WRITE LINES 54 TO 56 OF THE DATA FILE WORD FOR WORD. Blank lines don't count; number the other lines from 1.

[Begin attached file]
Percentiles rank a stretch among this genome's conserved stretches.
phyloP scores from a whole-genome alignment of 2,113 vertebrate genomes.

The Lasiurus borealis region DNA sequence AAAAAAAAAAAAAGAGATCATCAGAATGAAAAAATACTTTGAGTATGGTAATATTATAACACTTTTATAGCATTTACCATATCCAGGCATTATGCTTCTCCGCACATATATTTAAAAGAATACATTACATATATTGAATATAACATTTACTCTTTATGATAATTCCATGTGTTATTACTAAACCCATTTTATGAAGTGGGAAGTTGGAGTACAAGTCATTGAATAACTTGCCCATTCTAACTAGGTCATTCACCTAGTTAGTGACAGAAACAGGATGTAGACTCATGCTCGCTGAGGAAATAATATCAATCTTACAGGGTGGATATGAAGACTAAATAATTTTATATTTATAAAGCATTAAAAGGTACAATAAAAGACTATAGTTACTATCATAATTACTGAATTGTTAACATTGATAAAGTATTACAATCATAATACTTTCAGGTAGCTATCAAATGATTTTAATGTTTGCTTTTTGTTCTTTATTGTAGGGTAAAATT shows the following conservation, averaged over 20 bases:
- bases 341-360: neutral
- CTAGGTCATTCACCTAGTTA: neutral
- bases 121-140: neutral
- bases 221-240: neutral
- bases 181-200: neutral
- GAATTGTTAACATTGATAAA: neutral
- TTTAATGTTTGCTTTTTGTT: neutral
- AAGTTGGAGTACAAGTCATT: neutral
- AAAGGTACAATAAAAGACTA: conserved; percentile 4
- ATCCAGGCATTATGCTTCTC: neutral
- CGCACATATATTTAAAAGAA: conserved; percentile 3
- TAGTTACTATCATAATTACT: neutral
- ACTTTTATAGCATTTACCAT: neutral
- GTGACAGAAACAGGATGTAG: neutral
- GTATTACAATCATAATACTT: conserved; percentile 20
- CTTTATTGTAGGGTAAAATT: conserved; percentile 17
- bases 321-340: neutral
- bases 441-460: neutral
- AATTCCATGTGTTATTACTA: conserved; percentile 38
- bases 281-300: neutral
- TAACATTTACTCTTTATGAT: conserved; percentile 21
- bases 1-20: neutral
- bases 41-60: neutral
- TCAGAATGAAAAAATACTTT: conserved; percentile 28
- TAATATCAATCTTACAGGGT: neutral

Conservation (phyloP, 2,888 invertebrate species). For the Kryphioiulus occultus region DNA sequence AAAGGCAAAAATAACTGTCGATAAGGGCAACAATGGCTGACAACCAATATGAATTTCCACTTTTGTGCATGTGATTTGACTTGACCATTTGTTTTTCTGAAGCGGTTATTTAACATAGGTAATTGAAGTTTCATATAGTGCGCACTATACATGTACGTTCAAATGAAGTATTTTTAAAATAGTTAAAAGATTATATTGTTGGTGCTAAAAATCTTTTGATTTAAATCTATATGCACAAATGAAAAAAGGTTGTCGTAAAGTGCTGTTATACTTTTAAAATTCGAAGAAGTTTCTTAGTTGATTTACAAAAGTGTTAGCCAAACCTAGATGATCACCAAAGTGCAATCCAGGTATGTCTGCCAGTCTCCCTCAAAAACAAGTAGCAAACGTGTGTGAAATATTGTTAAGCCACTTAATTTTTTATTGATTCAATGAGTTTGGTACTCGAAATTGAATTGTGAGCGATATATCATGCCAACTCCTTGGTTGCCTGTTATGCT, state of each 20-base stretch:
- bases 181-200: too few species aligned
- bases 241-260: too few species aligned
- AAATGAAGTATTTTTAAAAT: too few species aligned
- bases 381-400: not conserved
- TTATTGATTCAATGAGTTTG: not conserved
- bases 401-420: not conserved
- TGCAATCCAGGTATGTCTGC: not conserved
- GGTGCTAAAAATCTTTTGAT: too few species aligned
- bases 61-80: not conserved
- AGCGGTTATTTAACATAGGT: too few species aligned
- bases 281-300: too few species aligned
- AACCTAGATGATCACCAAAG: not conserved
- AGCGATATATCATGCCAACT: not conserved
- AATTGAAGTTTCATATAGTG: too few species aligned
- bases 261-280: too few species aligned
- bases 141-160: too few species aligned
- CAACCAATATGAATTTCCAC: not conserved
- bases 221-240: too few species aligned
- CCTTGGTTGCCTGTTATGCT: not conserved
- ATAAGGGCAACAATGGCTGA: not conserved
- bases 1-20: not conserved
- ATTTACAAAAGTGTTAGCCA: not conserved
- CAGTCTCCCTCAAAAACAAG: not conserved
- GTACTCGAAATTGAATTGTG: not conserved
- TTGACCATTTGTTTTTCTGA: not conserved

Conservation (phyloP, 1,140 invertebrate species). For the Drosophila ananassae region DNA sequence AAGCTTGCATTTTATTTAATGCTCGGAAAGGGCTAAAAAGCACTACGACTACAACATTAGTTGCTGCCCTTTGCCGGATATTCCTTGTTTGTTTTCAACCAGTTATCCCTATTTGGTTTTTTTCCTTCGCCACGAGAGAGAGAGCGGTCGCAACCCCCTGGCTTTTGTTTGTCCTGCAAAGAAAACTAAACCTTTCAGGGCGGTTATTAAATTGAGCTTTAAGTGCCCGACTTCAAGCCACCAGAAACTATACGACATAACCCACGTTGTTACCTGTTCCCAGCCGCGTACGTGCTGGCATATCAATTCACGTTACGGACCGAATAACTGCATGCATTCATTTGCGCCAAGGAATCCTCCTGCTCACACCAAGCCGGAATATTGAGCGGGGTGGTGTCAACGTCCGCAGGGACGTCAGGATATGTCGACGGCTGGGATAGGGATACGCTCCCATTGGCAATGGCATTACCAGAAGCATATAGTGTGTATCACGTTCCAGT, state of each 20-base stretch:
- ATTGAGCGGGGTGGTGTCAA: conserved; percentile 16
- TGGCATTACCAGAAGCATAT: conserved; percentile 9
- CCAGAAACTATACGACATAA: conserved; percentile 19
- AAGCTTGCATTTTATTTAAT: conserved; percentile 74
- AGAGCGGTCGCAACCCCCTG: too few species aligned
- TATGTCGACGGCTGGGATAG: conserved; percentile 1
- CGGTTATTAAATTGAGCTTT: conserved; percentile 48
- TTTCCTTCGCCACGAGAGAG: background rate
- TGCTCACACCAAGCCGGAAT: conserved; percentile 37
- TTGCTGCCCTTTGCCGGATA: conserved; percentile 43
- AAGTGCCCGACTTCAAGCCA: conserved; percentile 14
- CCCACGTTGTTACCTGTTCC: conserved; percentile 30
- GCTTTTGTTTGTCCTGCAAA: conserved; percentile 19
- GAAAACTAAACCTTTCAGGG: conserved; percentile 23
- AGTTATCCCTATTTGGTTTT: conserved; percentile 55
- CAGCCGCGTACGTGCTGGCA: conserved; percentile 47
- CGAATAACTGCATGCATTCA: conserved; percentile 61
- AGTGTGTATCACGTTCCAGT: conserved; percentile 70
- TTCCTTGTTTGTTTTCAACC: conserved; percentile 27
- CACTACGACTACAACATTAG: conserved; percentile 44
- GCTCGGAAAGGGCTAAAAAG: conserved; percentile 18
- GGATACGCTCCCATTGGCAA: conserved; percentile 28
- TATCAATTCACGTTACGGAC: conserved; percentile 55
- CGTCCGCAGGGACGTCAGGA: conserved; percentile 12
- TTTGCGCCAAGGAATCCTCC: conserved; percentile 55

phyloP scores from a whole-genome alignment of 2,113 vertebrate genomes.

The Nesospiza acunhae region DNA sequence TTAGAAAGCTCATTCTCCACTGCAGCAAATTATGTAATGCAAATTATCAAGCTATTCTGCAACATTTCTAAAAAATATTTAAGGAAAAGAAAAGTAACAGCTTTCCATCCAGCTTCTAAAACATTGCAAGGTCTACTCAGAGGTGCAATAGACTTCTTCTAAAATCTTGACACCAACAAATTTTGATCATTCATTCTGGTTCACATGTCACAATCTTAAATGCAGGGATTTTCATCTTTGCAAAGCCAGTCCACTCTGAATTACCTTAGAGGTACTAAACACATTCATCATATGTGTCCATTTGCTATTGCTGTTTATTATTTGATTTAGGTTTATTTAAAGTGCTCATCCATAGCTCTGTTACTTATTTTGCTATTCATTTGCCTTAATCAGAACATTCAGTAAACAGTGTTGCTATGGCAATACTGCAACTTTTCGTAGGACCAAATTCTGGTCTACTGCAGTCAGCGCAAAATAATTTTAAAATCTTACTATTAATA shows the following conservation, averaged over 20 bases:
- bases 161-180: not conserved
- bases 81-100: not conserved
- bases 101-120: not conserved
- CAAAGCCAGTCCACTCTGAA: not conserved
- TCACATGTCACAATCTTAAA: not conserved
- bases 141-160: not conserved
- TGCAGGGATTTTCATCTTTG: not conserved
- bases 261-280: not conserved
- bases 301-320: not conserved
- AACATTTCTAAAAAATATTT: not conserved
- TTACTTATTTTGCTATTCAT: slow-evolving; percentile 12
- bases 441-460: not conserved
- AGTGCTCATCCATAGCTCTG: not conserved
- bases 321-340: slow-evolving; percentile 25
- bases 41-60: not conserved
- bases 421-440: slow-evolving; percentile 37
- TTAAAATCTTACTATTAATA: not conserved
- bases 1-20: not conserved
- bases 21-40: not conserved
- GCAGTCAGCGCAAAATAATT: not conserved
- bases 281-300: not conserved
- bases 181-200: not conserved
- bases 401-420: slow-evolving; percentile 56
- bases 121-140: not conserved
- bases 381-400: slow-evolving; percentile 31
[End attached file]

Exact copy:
- TTGACCATTTGTTTTTCTGA: not conserved

Conservation (phyloP, 1,140 invertebrate species). For the Drosophila ananassae region DNA sequence AAGCTTGCATTTTATTTAATGCTCGGAAAGGGCTAAAAAGCACTACGACTACAACATTAGTTGCTGCCCTTTGCCGGATATTCCTTGTTTGTTTTCAACCAGTTATCCCTATTTGGTTTTTTTCCTTCGCCACGAGAGAGAGAGCGGTCGCAACCCCCTGGCTTTTGTTTGTCCTGCAAAGAAAACTAAACCTTTCAGGGCGGTTATTAAATTGAGCTTTAAGTGCCCGACTTCAAGCCACCAGAAACTATACGACATAACCCACGTTGTTACCTGTTCCCAGCCGCGTACGTGCTGGCATATCAATTCACGTTACGGACCGAATAACTGCATGCATTCATTTGCGCCAAGGAATCCTCCTGCTCACACCAAGCCGGAATATTGAGCGGGGTGGTGTCAACGTCCGCAGGGACGTCAGGATATGTCGACGGCTGGGATAGGGATACGCTCCCATTGGCAATGGCATTACCAGAAGCATATAGTGTGTATCACGTTCCAGT, state of each 20-base stretch:
- ATTGAGCGGGGTGGTGTCAA: conserved; percentile 16